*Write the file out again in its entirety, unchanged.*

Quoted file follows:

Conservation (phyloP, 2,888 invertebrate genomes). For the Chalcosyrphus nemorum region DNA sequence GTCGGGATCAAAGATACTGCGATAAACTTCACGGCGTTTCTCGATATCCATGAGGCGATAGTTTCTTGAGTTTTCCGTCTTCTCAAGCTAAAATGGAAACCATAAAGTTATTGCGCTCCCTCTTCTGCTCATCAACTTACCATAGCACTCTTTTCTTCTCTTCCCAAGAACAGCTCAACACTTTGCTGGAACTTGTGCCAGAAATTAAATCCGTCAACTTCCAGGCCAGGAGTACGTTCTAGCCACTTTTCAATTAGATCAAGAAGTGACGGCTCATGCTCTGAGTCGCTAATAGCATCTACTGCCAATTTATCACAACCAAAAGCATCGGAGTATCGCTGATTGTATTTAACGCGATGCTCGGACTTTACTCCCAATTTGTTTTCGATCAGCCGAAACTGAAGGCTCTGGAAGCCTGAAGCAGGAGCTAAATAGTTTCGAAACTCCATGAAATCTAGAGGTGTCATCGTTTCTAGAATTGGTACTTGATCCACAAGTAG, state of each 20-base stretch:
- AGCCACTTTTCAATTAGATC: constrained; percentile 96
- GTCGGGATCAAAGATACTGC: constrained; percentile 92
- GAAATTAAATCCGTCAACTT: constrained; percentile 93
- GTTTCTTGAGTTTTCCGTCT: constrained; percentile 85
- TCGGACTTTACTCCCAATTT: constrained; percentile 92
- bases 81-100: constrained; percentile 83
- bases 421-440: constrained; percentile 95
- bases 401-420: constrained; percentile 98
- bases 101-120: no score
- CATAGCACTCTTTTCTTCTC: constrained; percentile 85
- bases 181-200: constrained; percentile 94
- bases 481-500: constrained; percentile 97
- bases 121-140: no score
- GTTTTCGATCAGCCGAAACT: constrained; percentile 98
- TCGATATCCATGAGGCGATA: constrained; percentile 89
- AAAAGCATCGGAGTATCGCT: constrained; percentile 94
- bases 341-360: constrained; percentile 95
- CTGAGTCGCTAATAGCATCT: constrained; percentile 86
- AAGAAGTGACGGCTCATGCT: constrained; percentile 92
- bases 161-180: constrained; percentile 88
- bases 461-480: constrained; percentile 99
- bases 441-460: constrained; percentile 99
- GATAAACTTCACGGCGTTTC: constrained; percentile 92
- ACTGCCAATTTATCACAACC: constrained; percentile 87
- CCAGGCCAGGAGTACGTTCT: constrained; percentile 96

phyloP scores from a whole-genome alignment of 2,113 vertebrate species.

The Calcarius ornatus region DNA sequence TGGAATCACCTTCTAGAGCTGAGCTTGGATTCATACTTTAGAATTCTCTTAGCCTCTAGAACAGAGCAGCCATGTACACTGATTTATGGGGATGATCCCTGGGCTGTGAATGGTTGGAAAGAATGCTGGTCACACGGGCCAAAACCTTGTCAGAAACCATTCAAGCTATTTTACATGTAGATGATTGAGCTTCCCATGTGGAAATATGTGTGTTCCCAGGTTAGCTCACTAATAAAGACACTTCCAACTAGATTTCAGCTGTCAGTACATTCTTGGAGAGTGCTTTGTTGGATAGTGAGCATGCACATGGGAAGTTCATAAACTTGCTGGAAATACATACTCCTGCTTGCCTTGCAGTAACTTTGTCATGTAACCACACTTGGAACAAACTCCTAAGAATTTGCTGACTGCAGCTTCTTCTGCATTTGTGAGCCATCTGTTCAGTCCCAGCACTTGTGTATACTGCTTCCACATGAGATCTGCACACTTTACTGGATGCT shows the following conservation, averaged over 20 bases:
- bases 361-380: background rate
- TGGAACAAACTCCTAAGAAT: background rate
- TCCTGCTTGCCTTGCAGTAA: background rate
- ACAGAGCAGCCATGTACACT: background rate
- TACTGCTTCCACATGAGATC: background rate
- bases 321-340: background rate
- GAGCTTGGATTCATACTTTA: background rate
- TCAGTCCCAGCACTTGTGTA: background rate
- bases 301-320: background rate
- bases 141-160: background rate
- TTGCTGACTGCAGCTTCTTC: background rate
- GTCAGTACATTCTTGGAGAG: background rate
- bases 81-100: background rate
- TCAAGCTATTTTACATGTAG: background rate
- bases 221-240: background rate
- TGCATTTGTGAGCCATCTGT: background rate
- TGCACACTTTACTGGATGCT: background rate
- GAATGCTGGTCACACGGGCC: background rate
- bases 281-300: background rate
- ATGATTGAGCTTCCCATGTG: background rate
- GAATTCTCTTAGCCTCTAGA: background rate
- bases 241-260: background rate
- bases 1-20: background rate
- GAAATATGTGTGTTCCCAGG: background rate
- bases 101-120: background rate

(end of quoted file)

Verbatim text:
Conservation (phyloP, 2,888 invertebrate genomes). For the Chalcosyrphus nemorum region DNA sequence GTCGGGATCAAAGATACTGCGATAAACTTCACGGCGTTTCTCGATATCCATGAGGCGATAGTTTCTTGAGTTTTCCGTCTTCTCAAGCTAAAATGGAAACCATAAAGTTATTGCGCTCCCTCTTCTGCTCATCAACTTACCATAGCACTCTTTTCTTCTCTTCCCAAGAACAGCTCAACACTTTGCTGGAACTTGTGCCAGAAATTAAATCCGTCAACTTCCAGGCCAGGAGTACGTTCTAGCCACTTTTCAATTAGATCAAGAAGTGACGGCTCATGCTCTGAGTCGCTAATAGCATCTACTGCCAATTTATCACAACCAAAAGCATCGGAGTATCGCTGATTGTATTTAACGCGATGCTCGGACTTTACTCCCAATTTGTTTTCGATCAGCCGAAACTGAAGGCTCTGGAAGCCTGAAGCAGGAGCTAAATAGTTTCGAAACTCCATGAAATCTAGAGGTGTCATCGTTTCTAGAATTGGTACTTGATCCACAAGTAG, state of each 20-base stretch:
- AGCCACTTTTCAATTAGATC: constrained; percentile 96
- GTCGGGATCAAAGATACTGC: constrained; percentile 92
- GAAATTAAATCCGTCAACTT: constrained; percentile 93
- GTTTCTTGAGTTTTCCGTCT: constrained; percentile 85
- TCGGACTTTACTCCCAATTT: constrained; percentile 92
- bases 81-100: constrained; percentile 83
- bases 421-440: constrained; percentile 95
- bases 401-420: constrained; percentile 98
- bases 101-120: no score
- CATAGCACTCTTTTCTTCTC: constrained; percentile 85
- bases 181-200: constrained; percentile 94
- bases 481-500: constrained; percentile 97
- bases 121-140: no score
- GTTTTCGATCAGCCGAAACT: constrained; percentile 98
- TCGATATCCATGAGGCGATA: constrained; percentile 89
- AAAAGCATCGGAGTATCGCT: constrained; percentile 94
- bases 341-360: constrained; percentile 95
- CTGAGTCGCTAATAGCATCT: constrained; percentile 86
- AAGAAGTGACGGCTCATGCT: constrained; percentile 92
- bases 161-180: constrained; percentile 88
- bases 461-480: constrained; percentile 99
- bases 441-460: constrained; percentile 99
- GATAAACTTCACGGCGTTTC: constrained; percentile 92
- ACTGCCAATTTATCACAACC: constrained; percentile 87
- CCAGGCCAGGAGTACGTTCT: constrained; percentile 96

phyloP scores from a whole-genome alignment of 2,113 vertebrate species.

The Calcarius ornatus region DNA sequence TGGAATCACCTTCTAGAGCTGAGCTTGGATTCATACTTTAGAATTCTCTTAGCCTCTAGAACAGAGCAGCCATGTACACTGATTTATGGGGATGATCCCTGGGCTGTGAATGGTTGGAAAGAATGCTGGTCACACGGGCCAAAACCTTGTCAGAAACCATTCAAGCTATTTTACATGTAGATGATTGAGCTTCCCATGTGGAAATATGTGTGTTCCCAGGTTAGCTCACTAATAAAGACACTTCCAACTAGATTTCAGCTGTCAGTACATTCTTGGAGAGTGCTTTGTTGGATAGTGAGCATGCACATGGGAAGTTCATAAACTTGCTGGAAATACATACTCCTGCTTGCCTTGCAGTAACTTTGTCATGTAACCACACTTGGAACAAACTCCTAAGAATTTGCTGACTGCAGCTTCTTCTGCATTTGTGAGCCATCTGTTCAGTCCCAGCACTTGTGTATACTGCTTCCACATGAGATCTGCACACTTTACTGGATGCT shows the following conservation, averaged over 20 bases:
- bases 361-380: background rate
- TGGAACAAACTCCTAAGAAT: background rate
- TCCTGCTTGCCTTGCAGTAA: background rate
- ACAGAGCAGCCATGTACACT: background rate
- TACTGCTTCCACATGAGATC: background rate
- bases 321-340: background rate
- GAGCTTGGATTCATACTTTA: background rate
- TCAGTCCCAGCACTTGTGTA: background rate
- bases 301-320: background rate
- bases 141-160: background rate
- TTGCTGACTGCAGCTTCTTC: background rate
- GTCAGTACATTCTTGGAGAG: background rate
- bases 81-100: background rate
- TCAAGCTATTTTACATGTAG: background rate
- bases 221-240: background rate
- TGCATTTGTGAGCCATCTGT: background rate
- TGCACACTTTACTGGATGCT: background rate
- GAATGCTGGTCACACGGGCC: background rate
- bases 281-300: background rate
- ATGATTGAGCTTCCCATGTG: background rate
- GAATTCTCTTAGCCTCTAGA: background rate
- bases 241-260: background rate
- bases 1-20: background rate
- GAAATATGTGTGTTCCCAGG: background rate
- bases 101-120: background rate